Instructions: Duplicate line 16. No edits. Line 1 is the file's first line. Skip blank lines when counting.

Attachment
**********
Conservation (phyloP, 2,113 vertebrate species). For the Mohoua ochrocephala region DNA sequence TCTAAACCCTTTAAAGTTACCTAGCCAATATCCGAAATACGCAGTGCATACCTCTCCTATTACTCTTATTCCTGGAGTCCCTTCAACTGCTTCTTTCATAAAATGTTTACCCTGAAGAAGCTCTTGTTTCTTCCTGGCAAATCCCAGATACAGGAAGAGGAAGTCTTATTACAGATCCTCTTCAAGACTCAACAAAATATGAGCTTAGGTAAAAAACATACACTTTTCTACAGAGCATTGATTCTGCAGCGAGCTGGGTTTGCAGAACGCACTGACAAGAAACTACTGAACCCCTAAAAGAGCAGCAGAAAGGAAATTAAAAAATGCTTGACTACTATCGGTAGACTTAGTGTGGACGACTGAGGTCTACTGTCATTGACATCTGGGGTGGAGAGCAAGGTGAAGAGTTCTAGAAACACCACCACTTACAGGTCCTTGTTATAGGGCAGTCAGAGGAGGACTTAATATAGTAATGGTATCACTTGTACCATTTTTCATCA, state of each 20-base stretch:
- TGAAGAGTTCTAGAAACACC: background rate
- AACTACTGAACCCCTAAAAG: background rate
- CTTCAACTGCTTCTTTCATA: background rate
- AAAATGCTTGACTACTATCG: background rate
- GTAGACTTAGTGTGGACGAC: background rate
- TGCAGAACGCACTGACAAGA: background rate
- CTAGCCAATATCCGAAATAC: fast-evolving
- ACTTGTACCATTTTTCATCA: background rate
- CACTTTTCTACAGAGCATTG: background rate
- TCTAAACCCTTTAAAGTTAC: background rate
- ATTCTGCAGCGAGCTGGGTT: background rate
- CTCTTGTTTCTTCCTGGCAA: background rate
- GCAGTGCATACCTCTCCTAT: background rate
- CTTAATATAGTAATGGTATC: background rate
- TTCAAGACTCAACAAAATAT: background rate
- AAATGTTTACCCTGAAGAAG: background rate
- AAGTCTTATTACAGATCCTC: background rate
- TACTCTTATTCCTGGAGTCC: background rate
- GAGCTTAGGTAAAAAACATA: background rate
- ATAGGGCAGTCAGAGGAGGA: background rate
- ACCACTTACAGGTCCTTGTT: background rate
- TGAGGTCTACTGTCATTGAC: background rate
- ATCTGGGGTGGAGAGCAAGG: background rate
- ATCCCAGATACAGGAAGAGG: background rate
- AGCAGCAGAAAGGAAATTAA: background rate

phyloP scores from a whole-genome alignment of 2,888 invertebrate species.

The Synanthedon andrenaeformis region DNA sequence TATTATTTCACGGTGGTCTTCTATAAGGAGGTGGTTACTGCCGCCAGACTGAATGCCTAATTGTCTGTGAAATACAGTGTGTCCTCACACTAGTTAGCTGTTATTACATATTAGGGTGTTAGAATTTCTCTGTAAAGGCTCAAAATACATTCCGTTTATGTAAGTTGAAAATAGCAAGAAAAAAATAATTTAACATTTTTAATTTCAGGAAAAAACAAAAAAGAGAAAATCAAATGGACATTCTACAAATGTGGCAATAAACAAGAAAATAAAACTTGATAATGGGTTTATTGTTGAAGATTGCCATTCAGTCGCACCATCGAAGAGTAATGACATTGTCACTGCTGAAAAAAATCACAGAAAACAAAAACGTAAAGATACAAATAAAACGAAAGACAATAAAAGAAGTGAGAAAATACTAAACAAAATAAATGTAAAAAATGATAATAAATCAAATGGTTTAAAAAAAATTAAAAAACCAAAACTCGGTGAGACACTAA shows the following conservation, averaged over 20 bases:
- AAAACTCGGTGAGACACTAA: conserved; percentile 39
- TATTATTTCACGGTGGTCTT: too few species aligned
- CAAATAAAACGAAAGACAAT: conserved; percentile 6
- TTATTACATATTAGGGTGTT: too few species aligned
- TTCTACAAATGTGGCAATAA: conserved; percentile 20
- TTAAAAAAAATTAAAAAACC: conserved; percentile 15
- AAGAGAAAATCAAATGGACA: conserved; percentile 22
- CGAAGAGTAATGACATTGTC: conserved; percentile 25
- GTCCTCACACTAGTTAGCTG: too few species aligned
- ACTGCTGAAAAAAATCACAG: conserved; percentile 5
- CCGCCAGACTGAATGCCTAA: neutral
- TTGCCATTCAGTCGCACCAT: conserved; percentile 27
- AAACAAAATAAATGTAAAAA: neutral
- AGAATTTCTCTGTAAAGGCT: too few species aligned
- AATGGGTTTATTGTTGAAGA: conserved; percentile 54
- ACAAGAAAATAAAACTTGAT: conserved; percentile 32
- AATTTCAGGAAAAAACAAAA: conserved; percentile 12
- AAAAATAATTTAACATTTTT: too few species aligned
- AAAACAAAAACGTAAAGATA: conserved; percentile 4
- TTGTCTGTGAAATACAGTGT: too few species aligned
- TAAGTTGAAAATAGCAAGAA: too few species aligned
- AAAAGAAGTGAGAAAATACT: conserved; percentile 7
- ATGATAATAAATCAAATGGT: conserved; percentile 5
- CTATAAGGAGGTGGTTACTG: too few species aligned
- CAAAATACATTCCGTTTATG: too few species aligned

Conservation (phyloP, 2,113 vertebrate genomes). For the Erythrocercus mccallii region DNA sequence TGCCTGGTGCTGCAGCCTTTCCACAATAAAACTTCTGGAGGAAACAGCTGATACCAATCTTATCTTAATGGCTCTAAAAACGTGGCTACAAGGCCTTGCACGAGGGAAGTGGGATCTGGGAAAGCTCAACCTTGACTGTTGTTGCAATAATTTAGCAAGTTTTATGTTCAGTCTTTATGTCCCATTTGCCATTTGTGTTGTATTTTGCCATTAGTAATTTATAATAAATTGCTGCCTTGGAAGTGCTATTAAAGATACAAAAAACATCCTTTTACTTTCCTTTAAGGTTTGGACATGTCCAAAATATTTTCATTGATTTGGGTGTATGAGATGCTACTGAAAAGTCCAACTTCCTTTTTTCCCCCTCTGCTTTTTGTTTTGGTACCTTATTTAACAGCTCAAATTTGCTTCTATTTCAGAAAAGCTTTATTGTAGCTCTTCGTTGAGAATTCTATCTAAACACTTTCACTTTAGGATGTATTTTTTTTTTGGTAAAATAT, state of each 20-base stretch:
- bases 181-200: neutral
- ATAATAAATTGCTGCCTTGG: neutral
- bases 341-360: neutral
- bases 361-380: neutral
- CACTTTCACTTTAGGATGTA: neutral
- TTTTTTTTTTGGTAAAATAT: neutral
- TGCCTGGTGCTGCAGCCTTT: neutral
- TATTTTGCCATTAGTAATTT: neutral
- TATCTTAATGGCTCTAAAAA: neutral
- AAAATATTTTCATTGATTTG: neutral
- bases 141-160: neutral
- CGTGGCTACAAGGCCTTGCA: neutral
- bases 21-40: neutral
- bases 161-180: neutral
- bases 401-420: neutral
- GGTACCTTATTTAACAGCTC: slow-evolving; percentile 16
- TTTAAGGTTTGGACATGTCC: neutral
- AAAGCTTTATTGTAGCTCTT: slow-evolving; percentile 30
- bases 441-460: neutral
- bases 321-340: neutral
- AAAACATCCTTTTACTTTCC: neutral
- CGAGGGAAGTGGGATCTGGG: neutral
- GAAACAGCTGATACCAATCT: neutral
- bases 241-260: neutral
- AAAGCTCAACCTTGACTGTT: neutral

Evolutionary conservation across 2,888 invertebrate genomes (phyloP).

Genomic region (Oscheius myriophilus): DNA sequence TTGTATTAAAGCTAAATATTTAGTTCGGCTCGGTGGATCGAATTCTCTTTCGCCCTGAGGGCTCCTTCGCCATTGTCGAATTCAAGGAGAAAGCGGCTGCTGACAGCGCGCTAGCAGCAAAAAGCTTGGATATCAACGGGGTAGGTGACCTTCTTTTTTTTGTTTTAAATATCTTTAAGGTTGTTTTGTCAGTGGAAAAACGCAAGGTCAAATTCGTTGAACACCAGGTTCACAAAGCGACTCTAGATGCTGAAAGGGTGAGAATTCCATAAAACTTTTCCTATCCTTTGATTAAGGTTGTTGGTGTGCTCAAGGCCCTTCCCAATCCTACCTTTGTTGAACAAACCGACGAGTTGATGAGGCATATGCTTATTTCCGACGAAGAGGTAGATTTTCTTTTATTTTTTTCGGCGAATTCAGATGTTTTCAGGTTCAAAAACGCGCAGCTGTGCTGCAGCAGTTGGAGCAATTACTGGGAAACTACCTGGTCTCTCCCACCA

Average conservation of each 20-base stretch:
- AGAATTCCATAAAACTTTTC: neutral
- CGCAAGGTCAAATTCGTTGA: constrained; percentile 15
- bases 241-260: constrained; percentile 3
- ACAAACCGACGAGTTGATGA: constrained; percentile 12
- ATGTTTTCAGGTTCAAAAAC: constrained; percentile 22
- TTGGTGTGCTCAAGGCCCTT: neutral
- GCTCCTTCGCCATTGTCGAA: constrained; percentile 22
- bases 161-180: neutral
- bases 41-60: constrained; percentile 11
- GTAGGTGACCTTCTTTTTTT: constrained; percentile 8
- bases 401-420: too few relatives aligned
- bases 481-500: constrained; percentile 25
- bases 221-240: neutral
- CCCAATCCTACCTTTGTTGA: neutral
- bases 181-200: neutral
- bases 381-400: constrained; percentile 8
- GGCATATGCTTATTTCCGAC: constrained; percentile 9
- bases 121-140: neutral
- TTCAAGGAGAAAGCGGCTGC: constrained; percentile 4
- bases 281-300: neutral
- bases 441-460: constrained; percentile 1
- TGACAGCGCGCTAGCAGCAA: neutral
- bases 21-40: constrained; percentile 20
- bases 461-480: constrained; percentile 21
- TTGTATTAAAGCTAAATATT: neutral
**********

- TTCAAGACTCAACAAAATAT: background rate